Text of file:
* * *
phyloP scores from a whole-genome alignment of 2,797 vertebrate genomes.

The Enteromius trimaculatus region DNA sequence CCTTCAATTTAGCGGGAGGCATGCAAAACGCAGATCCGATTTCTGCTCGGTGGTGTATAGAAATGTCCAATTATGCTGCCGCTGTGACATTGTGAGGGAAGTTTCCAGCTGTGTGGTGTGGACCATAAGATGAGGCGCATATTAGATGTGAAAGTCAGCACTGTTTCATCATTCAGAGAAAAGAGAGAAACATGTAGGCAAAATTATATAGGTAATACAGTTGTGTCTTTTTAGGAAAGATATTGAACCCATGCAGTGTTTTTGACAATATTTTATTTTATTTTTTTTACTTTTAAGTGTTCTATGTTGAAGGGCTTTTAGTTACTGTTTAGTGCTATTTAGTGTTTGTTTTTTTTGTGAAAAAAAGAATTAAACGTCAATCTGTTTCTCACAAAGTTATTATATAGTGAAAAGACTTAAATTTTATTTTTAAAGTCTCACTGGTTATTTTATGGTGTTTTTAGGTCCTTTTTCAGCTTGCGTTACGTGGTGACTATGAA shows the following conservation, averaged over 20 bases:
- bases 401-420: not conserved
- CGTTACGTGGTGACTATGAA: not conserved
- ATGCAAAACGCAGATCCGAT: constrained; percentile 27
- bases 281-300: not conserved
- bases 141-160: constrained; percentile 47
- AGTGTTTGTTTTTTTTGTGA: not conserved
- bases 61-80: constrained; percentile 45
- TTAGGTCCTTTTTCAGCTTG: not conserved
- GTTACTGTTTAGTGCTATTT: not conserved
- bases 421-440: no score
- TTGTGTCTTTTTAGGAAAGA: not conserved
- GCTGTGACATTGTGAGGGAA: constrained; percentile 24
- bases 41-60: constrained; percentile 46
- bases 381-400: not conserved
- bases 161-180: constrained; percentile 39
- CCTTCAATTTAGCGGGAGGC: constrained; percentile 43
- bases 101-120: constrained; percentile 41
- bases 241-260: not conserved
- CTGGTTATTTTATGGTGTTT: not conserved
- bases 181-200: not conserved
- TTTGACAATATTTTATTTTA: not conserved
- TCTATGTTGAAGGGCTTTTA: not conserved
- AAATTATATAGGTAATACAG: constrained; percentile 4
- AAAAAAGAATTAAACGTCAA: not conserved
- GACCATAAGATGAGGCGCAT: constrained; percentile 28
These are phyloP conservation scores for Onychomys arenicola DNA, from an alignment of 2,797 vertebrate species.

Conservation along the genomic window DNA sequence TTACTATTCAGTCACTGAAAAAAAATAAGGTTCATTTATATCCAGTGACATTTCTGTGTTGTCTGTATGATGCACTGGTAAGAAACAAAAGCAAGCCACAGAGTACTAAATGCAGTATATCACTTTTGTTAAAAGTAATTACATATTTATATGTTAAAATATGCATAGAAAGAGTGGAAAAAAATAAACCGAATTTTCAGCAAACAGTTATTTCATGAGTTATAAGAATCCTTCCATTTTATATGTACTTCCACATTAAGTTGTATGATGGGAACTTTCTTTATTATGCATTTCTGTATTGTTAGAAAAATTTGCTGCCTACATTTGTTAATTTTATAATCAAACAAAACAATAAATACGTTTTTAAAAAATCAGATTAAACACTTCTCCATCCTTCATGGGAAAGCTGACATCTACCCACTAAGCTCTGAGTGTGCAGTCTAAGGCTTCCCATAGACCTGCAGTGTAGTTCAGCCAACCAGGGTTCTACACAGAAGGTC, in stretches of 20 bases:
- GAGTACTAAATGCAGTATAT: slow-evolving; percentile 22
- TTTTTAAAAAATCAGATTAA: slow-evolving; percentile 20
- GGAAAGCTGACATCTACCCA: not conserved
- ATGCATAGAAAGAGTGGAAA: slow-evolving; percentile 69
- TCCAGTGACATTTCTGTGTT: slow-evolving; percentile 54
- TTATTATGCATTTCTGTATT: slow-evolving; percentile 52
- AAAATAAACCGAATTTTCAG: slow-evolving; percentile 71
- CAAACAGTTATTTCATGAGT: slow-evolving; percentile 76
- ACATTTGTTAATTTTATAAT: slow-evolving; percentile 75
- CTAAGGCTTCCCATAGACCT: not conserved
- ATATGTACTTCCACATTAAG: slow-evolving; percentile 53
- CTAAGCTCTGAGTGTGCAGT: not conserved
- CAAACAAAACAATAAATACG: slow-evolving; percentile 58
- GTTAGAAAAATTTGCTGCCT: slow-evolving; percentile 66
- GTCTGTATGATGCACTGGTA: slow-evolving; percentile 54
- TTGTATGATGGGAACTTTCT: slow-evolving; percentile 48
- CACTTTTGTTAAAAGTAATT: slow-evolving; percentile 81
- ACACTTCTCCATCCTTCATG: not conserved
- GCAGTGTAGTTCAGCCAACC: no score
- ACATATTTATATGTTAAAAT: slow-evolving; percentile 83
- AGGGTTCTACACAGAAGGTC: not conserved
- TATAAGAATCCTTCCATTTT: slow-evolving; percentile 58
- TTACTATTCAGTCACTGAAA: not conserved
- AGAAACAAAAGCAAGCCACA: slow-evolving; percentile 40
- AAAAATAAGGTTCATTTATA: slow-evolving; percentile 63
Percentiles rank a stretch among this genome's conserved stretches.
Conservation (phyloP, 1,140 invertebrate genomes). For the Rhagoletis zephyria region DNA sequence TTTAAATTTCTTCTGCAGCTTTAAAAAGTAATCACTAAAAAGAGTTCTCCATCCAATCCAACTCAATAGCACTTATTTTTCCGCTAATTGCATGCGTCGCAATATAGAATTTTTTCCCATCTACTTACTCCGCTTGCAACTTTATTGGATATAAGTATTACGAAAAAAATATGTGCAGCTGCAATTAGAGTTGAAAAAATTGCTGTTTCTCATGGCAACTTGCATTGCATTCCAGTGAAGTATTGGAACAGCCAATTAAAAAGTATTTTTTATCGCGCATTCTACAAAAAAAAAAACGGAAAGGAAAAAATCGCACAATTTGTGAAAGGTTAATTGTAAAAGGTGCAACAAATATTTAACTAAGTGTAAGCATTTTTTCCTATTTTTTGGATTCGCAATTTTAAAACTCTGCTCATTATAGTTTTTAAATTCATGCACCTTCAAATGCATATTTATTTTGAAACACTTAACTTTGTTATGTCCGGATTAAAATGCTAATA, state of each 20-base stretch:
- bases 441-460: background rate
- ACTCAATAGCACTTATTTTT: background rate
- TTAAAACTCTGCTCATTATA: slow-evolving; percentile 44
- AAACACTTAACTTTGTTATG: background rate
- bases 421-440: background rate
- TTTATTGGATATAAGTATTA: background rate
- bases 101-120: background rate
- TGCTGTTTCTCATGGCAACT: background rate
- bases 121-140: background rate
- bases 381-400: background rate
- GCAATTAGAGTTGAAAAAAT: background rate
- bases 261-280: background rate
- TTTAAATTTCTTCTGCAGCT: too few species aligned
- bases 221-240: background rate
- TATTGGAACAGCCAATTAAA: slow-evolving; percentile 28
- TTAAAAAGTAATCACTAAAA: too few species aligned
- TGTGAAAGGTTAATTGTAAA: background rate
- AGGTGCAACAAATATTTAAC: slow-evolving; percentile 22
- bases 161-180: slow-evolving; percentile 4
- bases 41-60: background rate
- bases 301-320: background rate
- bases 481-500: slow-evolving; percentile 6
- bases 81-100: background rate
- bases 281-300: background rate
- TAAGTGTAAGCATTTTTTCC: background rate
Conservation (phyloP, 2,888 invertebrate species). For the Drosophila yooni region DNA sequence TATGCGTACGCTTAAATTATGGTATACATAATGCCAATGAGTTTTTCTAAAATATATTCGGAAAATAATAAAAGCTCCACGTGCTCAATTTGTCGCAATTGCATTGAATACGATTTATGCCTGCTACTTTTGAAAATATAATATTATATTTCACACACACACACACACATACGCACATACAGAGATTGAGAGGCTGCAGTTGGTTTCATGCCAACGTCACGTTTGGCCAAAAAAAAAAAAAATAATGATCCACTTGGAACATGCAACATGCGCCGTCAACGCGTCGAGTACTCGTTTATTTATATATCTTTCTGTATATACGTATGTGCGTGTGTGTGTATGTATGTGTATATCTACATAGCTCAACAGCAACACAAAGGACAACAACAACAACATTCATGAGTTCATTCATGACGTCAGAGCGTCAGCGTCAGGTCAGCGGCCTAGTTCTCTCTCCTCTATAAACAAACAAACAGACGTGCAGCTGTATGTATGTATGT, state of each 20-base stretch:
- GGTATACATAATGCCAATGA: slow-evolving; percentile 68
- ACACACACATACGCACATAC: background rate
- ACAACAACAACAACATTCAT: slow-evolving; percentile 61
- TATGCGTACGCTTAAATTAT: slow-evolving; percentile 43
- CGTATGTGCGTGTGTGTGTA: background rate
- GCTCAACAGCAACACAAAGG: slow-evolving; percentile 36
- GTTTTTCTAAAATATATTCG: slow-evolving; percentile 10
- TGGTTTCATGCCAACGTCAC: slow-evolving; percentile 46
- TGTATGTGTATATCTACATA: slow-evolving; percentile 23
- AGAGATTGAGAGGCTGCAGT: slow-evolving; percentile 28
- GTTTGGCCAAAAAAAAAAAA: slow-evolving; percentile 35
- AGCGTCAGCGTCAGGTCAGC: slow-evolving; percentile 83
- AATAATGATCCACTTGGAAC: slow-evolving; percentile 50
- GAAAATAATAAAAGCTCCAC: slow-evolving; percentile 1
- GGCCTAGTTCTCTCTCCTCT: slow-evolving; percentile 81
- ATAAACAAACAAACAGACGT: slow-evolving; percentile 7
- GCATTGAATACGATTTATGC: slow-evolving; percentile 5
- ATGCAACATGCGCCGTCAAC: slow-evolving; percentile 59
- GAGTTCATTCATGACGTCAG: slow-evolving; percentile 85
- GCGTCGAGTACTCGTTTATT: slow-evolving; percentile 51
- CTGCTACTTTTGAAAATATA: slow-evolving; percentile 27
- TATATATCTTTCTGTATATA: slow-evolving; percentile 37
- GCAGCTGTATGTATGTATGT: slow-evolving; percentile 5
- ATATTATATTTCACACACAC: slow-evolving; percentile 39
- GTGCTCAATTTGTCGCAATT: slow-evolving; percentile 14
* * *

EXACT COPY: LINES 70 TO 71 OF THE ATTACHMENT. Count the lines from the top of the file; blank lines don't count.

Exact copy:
- bases 221-240: background rate
- TATTGGAACAGCCAATTAAA: slow-evolving; percentile 28